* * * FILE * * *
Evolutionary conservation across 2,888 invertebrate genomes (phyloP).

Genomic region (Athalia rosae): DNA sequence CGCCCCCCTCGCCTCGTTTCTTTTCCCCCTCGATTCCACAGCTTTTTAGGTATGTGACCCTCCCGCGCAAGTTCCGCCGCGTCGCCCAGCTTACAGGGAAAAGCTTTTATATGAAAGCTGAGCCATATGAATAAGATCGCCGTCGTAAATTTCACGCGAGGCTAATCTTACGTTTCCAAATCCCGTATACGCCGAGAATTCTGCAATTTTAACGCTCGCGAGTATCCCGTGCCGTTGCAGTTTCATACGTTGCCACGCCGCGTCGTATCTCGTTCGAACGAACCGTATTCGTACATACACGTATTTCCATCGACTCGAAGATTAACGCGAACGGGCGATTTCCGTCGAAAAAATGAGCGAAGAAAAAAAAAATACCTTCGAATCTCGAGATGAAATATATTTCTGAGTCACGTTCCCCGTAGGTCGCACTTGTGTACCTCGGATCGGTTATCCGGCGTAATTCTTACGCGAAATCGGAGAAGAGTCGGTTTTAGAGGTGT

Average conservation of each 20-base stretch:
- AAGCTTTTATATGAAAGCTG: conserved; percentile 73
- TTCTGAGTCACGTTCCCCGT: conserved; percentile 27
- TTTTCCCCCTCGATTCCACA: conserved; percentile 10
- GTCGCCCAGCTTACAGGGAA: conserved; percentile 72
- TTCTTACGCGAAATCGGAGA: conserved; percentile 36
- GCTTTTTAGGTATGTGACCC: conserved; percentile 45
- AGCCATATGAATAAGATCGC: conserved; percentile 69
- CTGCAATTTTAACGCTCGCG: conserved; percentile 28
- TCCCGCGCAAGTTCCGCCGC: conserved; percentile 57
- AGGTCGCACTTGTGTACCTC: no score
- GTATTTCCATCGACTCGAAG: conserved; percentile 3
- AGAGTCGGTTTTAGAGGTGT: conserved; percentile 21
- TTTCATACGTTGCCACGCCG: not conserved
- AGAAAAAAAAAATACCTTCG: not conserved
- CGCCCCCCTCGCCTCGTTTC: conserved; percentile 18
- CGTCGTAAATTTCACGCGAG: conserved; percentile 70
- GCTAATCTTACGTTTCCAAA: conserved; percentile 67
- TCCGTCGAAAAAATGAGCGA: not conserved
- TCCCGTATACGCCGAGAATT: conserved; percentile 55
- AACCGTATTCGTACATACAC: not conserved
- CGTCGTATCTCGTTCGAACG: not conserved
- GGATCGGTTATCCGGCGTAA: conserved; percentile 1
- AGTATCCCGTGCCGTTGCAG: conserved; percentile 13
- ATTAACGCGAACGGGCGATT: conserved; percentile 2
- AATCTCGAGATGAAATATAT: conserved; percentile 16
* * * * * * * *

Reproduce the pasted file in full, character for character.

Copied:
Evolutionary conservation across 2,888 invertebrate genomes (phyloP).

Genomic region (Athalia rosae): DNA sequence CGCCCCCCTCGCCTCGTTTCTTTTCCCCCTCGATTCCACAGCTTTTTAGGTATGTGACCCTCCCGCGCAAGTTCCGCCGCGTCGCCCAGCTTACAGGGAAAAGCTTTTATATGAAAGCTGAGCCATATGAATAAGATCGCCGTCGTAAATTTCACGCGAGGCTAATCTTACGTTTCCAAATCCCGTATACGCCGAGAATTCTGCAATTTTAACGCTCGCGAGTATCCCGTGCCGTTGCAGTTTCATACGTTGCCACGCCGCGTCGTATCTCGTTCGAACGAACCGTATTCGTACATACACGTATTTCCATCGACTCGAAGATTAACGCGAACGGGCGATTTCCGTCGAAAAAATGAGCGAAGAAAAAAAAAATACCTTCGAATCTCGAGATGAAATATATTTCTGAGTCACGTTCCCCGTAGGTCGCACTTGTGTACCTCGGATCGGTTATCCGGCGTAATTCTTACGCGAAATCGGAGAAGAGTCGGTTTTAGAGGTGT

Average conservation of each 20-base stretch:
- AAGCTTTTATATGAAAGCTG: conserved; percentile 73
- TTCTGAGTCACGTTCCCCGT: conserved; percentile 27
- TTTTCCCCCTCGATTCCACA: conserved; percentile 10
- GTCGCCCAGCTTACAGGGAA: conserved; percentile 72
- TTCTTACGCGAAATCGGAGA: conserved; percentile 36
- GCTTTTTAGGTATGTGACCC: conserved; percentile 45
- AGCCATATGAATAAGATCGC: conserved; percentile 69
- CTGCAATTTTAACGCTCGCG: conserved; percentile 28
- TCCCGCGCAAGTTCCGCCGC: conserved; percentile 57
- AGGTCGCACTTGTGTACCTC: no score
- GTATTTCCATCGACTCGAAG: conserved; percentile 3
- AGAGTCGGTTTTAGAGGTGT: conserved; percentile 21
- TTTCATACGTTGCCACGCCG: not conserved
- AGAAAAAAAAAATACCTTCG: not conserved
- CGCCCCCCTCGCCTCGTTTC: conserved; percentile 18
- CGTCGTAAATTTCACGCGAG: conserved; percentile 70
- GCTAATCTTACGTTTCCAAA: conserved; percentile 67
- TCCGTCGAAAAAATGAGCGA: not conserved
- TCCCGTATACGCCGAGAATT: conserved; percentile 55
- AACCGTATTCGTACATACAC: not conserved
- CGTCGTATCTCGTTCGAACG: not conserved
- GGATCGGTTATCCGGCGTAA: conserved; percentile 1
- AGTATCCCGTGCCGTTGCAG: conserved; percentile 13
- ATTAACGCGAACGGGCGATT: conserved; percentile 2
- AATCTCGAGATGAAATATAT: conserved; percentile 16